1. Hello I have a major in sociology-social and criminal justice and I have a 3.9. I have not taken the LSAT and I’m not attending a very prestigious college. I didn’t have the money to go to a better college straight out of high school. Minor in philosophy. I dream of going to an elite law school but I don’t know if the status of my current school will hinder my chances?

      1. Makenzie, my motto is “Don’t worry about the things you can’t control.” Try! Don’t let your insecurity about this stop you from trying. Go for it!

    2. Hello. My name is john and i am 39 years old. At the moment i study crimm, but my question is this. Is it too late to be wanting to be a lawyer at my age. I mean some told me i will be in college for the next 4 years before i can even think about any type of work after studying law. I could really use the support here. Another thing is im actually blind as well but i know being blind doesnt mean i cant do it. Its my age that has me worried.

  2. I graduated with a 3.1 at UCLA but I double majored in economics and sociology within the course of 3 years. Would admissions consider putting a little more weight in my intense curriculum despite my low GPA?

  3. Yes, but your reasons for graduating early would make it more compelling. And if you finished in 3 years at the expense of lacking in work experience or leadership experience then it probably would do you good to explore those options. It’s always better to have better grades, but if you have an upward trend in your grades that would help. If schools will only be able to see 2 years of grades by the time you apply, it might not be enough to go on. It sounds like you already graduated, so you are probably gaining work experience now and this would not be an issue for you.

    1. I had a question, would a History major with a minor in Philosophy be a good pick for law school? Or would a Philosophy major with a minor in history supply me with a stronger foundation for law school? I have always enjoyed both history and philosophy majors; however, I’d like to pick the one that would give me the strongest foundation needed for law school.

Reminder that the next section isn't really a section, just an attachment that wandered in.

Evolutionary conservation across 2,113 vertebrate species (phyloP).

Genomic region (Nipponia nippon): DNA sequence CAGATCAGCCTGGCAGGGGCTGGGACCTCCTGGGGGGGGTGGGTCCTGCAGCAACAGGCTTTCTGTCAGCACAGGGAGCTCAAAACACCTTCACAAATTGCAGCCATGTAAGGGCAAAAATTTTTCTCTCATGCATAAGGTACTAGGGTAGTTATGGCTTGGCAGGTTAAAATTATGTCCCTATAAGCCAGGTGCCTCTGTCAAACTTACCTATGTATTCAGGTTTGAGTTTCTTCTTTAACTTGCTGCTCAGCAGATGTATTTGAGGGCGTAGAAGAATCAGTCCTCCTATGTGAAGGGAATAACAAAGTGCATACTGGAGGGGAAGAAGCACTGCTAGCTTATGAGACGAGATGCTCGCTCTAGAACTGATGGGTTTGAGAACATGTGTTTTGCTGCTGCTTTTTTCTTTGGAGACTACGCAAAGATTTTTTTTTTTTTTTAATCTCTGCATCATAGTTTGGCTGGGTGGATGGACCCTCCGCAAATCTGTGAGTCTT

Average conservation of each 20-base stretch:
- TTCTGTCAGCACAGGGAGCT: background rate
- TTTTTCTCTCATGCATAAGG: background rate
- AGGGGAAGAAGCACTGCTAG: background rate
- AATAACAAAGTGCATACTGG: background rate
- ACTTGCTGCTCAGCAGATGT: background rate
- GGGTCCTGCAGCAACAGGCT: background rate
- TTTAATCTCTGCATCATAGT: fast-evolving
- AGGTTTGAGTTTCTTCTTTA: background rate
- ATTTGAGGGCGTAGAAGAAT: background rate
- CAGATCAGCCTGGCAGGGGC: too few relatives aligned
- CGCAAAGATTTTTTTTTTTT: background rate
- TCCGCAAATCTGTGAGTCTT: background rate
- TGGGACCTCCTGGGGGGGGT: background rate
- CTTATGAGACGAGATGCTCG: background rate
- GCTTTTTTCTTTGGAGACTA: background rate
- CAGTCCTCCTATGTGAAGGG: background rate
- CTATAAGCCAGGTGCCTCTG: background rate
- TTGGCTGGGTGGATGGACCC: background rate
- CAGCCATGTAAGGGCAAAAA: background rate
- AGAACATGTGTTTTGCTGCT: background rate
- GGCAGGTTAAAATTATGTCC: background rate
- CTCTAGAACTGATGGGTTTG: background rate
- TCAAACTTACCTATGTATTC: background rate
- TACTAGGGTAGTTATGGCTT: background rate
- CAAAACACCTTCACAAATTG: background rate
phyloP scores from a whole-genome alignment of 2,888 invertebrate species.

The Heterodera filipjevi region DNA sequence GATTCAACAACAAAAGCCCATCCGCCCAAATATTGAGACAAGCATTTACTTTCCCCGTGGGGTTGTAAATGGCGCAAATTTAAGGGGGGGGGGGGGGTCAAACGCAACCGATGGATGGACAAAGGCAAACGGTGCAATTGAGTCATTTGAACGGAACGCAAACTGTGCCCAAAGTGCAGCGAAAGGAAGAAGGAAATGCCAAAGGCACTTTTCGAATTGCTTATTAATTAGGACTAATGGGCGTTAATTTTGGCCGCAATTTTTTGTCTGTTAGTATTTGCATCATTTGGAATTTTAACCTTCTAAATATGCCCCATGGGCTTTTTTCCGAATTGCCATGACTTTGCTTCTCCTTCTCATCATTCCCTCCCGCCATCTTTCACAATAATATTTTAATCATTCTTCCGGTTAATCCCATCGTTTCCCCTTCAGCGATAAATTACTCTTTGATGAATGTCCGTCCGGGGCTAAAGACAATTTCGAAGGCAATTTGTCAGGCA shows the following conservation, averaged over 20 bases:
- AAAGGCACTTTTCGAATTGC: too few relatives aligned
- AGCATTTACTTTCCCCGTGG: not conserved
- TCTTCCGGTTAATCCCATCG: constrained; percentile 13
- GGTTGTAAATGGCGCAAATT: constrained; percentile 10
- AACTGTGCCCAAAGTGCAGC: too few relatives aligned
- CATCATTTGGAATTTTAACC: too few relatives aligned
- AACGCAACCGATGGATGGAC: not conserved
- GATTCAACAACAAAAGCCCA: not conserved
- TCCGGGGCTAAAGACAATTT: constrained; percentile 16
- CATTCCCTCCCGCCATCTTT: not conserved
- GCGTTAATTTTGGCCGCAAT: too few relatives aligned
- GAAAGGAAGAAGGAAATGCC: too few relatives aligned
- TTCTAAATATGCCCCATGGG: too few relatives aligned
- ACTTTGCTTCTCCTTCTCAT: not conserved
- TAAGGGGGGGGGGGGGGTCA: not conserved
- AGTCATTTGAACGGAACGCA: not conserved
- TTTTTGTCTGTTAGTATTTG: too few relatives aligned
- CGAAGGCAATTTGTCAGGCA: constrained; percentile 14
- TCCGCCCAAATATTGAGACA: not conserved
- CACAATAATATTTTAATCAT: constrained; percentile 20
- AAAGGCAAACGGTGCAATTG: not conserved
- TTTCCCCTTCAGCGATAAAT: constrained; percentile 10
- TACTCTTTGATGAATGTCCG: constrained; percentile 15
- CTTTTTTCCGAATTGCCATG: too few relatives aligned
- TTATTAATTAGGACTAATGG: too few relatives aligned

4. Regarding the education major:
    Your peers being critical of your decision has absolutely nothing to do with how law schools view your decision. However, because elementary ed is such a specific trade type education, people will wonder what made you decide not to pursue it. Most people teach for at least a few years after graduation. This may be something the would need to be addressed in your application so it doesn’t look like “Hey, I couldn’t get a job teaching so I guess I’ll apply to law school.” But law schools won’t dismiss you from consideration based on your choice of major.

    1. Hi Ann!

      I transferred from a top national art school to New York University in 2014. At NYU, I changed my major from painting (I have intensely studied art for two years) to Media Studies. If I calculate correctly, I will graduate from NYU in five semesters. I am very interested in continuing my education to Law School.

      A situation worries me is that the art school doesn’t have a GPA system but only a pass/fail system. (I got all pass and first year honor.) Therefore, my final college transcript will only show my GPA from my five semesters at NYU. In my first semester here, I got 3.4 GPA. Not good enough, but I am sure I can make it much better. Most my NYU classes require heavy writing. I am also planing to take some classes such as philosophy and sociology. Btw, I took roughly 7 literature or art history classes in art school.

      My questions would be:

      1. Will my five semesters only GPA heavily influence my law school chance?

      2. In NYC, I have plenty of chances to do internships. In art school, I nearly spent all my time in studio without doing any on-campus or off-campus activities. Currently I am having an internship off-campus as a researcher. It interests me; however it takes lots of my time on my study. Will doing such activities importantly strengthen my application?

      3. I dream law schools including the top three, Columbia and NYU? Is there any advices to me for improving my chance?

      1. Li, great questions:
        1. Your 5 semesters will carry a lot of wait so definitely do what you can to continue to improve your grades. You may want to explain your transcripts in an addendum, of course, but that’s fine. Also work hard to get to know professors who will attest to your academic abilities.
        2. It’s good to do some activities and pursuits outside of the classroom, if you can keep your grades up at the same time.
        3. Focus on grades and doing interesting things, getting great letters of rec, and then kill the LSAT : )

  5. Is there a way to quantify major difficulty adjustment for admission predictions? For example, if I have a 3.5 in electrical engineering with a minor in math, may I consider a certain point boost in order to better predict my chances of admission?

    Also, do admissions departments take into consideration the number of credits taken per semester? Some students take only 15, while others take 21 or more. It could be conceived that it would be easier to achieve a higher GPA with a smaller amount of credits and a higher availability of time for studying.